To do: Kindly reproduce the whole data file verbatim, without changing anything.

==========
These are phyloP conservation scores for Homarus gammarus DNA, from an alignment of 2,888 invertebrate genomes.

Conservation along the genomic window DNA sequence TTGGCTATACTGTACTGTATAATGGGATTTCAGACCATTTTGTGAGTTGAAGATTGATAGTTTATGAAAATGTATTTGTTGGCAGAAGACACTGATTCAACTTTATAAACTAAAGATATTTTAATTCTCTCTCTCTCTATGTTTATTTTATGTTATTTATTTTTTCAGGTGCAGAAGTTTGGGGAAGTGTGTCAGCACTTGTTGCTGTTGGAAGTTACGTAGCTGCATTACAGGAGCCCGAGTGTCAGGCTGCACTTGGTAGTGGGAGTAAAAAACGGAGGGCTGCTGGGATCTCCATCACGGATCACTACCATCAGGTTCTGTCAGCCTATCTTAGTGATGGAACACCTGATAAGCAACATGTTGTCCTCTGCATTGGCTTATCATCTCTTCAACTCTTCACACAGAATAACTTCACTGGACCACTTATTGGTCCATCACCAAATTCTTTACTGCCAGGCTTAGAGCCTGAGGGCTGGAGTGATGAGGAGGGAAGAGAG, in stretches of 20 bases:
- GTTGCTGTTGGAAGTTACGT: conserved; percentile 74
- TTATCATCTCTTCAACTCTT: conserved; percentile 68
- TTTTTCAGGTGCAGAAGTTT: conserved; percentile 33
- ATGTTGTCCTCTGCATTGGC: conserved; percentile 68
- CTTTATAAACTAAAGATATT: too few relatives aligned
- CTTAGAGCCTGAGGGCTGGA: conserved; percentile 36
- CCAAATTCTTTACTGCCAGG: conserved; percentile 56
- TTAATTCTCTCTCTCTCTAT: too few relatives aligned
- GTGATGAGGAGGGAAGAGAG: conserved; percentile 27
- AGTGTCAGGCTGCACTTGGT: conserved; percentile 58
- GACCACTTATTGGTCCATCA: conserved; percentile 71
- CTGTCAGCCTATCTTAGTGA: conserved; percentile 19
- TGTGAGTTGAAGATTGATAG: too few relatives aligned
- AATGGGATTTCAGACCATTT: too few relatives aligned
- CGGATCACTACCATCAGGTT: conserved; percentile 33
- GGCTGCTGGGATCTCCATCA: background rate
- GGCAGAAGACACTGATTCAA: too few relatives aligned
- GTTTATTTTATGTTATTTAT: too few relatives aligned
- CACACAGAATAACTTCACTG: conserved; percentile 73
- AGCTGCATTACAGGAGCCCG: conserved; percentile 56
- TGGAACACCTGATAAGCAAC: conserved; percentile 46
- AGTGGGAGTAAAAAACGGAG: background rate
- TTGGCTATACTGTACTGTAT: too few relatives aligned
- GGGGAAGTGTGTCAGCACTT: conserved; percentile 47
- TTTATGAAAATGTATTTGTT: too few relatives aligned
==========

These are phyloP conservation scores for Homarus gammarus DNA, from an alignment of 2,888 invertebrate genomes.

Conservation along the genomic window DNA sequence TTGGCTATACTGTACTGTATAATGGGATTTCAGACCATTTTGTGAGTTGAAGATTGATAGTTTATGAAAATGTATTTGTTGGCAGAAGACACTGATTCAACTTTATAAACTAAAGATATTTTAATTCTCTCTCTCTCTATGTTTATTTTATGTTATTTATTTTTTCAGGTGCAGAAGTTTGGGGAAGTGTGTCAGCACTTGTTGCTGTTGGAAGTTACGTAGCTGCATTACAGGAGCCCGAGTGTCAGGCTGCACTTGGTAGTGGGAGTAAAAAACGGAGGGCTGCTGGGATCTCCATCACGGATCACTACCATCAGGTTCTGTCAGCCTATCTTAGTGATGGAACACCTGATAAGCAACATGTTGTCCTCTGCATTGGCTTATCATCTCTTCAACTCTTCACACAGAATAACTTCACTGGACCACTTATTGGTCCATCACCAAATTCTTTACTGCCAGGCTTAGAGCCTGAGGGCTGGAGTGATGAGGAGGGAAGAGAG, in stretches of 20 bases:
- GTTGCTGTTGGAAGTTACGT: conserved; percentile 74
- TTATCATCTCTTCAACTCTT: conserved; percentile 68
- TTTTTCAGGTGCAGAAGTTT: conserved; percentile 33
- ATGTTGTCCTCTGCATTGGC: conserved; percentile 68
- CTTTATAAACTAAAGATATT: too few relatives aligned
- CTTAGAGCCTGAGGGCTGGA: conserved; percentile 36
- CCAAATTCTTTACTGCCAGG: conserved; percentile 56
- TTAATTCTCTCTCTCTCTAT: too few relatives aligned
- GTGATGAGGAGGGAAGAGAG: conserved; percentile 27
- AGTGTCAGGCTGCACTTGGT: conserved; percentile 58
- GACCACTTATTGGTCCATCA: conserved; percentile 71
- CTGTCAGCCTATCTTAGTGA: conserved; percentile 19
- TGTGAGTTGAAGATTGATAG: too few relatives aligned
- AATGGGATTTCAGACCATTT: too few relatives aligned
- CGGATCACTACCATCAGGTT: conserved; percentile 33
- GGCTGCTGGGATCTCCATCA: background rate
- GGCAGAAGACACTGATTCAA: too few relatives aligned
- GTTTATTTTATGTTATTTAT: too few relatives aligned
- CACACAGAATAACTTCACTG: conserved; percentile 73
- AGCTGCATTACAGGAGCCCG: conserved; percentile 56
- TGGAACACCTGATAAGCAAC: conserved; percentile 46
- AGTGGGAGTAAAAAACGGAG: background rate
- TTGGCTATACTGTACTGTAT: too few relatives aligned
- GGGGAAGTGTGTCAGCACTT: conserved; percentile 47
- TTTATGAAAATGTATTTGTT: too few relatives aligned